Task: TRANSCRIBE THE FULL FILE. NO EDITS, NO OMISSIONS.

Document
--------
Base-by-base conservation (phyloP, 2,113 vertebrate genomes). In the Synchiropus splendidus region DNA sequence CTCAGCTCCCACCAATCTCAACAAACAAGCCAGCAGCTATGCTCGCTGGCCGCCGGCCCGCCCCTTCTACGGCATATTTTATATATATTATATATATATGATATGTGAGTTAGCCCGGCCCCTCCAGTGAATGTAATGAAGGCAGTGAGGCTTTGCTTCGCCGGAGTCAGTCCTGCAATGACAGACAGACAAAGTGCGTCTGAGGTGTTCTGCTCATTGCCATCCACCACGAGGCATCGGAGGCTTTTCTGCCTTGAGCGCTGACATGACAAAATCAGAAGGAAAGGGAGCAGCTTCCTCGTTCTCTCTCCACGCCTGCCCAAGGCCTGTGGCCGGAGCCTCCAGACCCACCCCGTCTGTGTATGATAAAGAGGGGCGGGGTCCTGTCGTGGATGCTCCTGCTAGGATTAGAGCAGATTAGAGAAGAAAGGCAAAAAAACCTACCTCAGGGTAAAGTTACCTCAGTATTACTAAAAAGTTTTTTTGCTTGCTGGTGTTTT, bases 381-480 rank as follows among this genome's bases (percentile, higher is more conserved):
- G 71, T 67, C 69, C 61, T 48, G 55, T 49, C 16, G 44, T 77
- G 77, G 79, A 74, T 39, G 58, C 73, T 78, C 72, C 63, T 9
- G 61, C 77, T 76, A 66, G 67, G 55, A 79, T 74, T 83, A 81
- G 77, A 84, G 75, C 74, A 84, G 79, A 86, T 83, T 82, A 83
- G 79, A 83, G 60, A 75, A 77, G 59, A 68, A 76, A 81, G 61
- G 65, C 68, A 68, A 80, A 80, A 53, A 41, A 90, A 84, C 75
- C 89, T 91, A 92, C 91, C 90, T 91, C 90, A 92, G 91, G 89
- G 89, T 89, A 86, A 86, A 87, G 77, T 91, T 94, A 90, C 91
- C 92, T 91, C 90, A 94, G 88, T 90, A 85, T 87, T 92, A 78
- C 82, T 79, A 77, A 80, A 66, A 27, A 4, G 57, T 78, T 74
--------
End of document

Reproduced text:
Base-by-base conservation (phyloP, 2,113 vertebrate genomes). In the Synchiropus splendidus region DNA sequence CTCAGCTCCCACCAATCTCAACAAACAAGCCAGCAGCTATGCTCGCTGGCCGCCGGCCCGCCCCTTCTACGGCATATTTTATATATATTATATATATATGATATGTGAGTTAGCCCGGCCCCTCCAGTGAATGTAATGAAGGCAGTGAGGCTTTGCTTCGCCGGAGTCAGTCCTGCAATGACAGACAGACAAAGTGCGTCTGAGGTGTTCTGCTCATTGCCATCCACCACGAGGCATCGGAGGCTTTTCTGCCTTGAGCGCTGACATGACAAAATCAGAAGGAAAGGGAGCAGCTTCCTCGTTCTCTCTCCACGCCTGCCCAAGGCCTGTGGCCGGAGCCTCCAGACCCACCCCGTCTGTGTATGATAAAGAGGGGCGGGGTCCTGTCGTGGATGCTCCTGCTAGGATTAGAGCAGATTAGAGAAGAAAGGCAAAAAAACCTACCTCAGGGTAAAGTTACCTCAGTATTACTAAAAAGTTTTTTTGCTTGCTGGTGTTTT, bases 381-480 rank as follows among this genome's bases (percentile, higher is more conserved):
- G 71, T 67, C 69, C 61, T 48, G 55, T 49, C 16, G 44, T 77
- G 77, G 79, A 74, T 39, G 58, C 73, T 78, C 72, C 63, T 9
- G 61, C 77, T 76, A 66, G 67, G 55, A 79, T 74, T 83, A 81
- G 77, A 84, G 75, C 74, A 84, G 79, A 86, T 83, T 82, A 83
- G 79, A 83, G 60, A 75, A 77, G 59, A 68, A 76, A 81, G 61
- G 65, C 68, A 68, A 80, A 80, A 53, A 41, A 90, A 84, C 75
- C 89, T 91, A 92, C 91, C 90, T 91, C 90, A 92, G 91, G 89
- G 89, T 89, A 86, A 86, A 87, G 77, T 91, T 94, A 90, C 91
- C 92, T 91, C 90, A 94, G 88, T 90, A 85, T 87, T 92, A 78
- C 82, T 79, A 77, A 80, A 66, A 27, A 4, G 57, T 78, T 74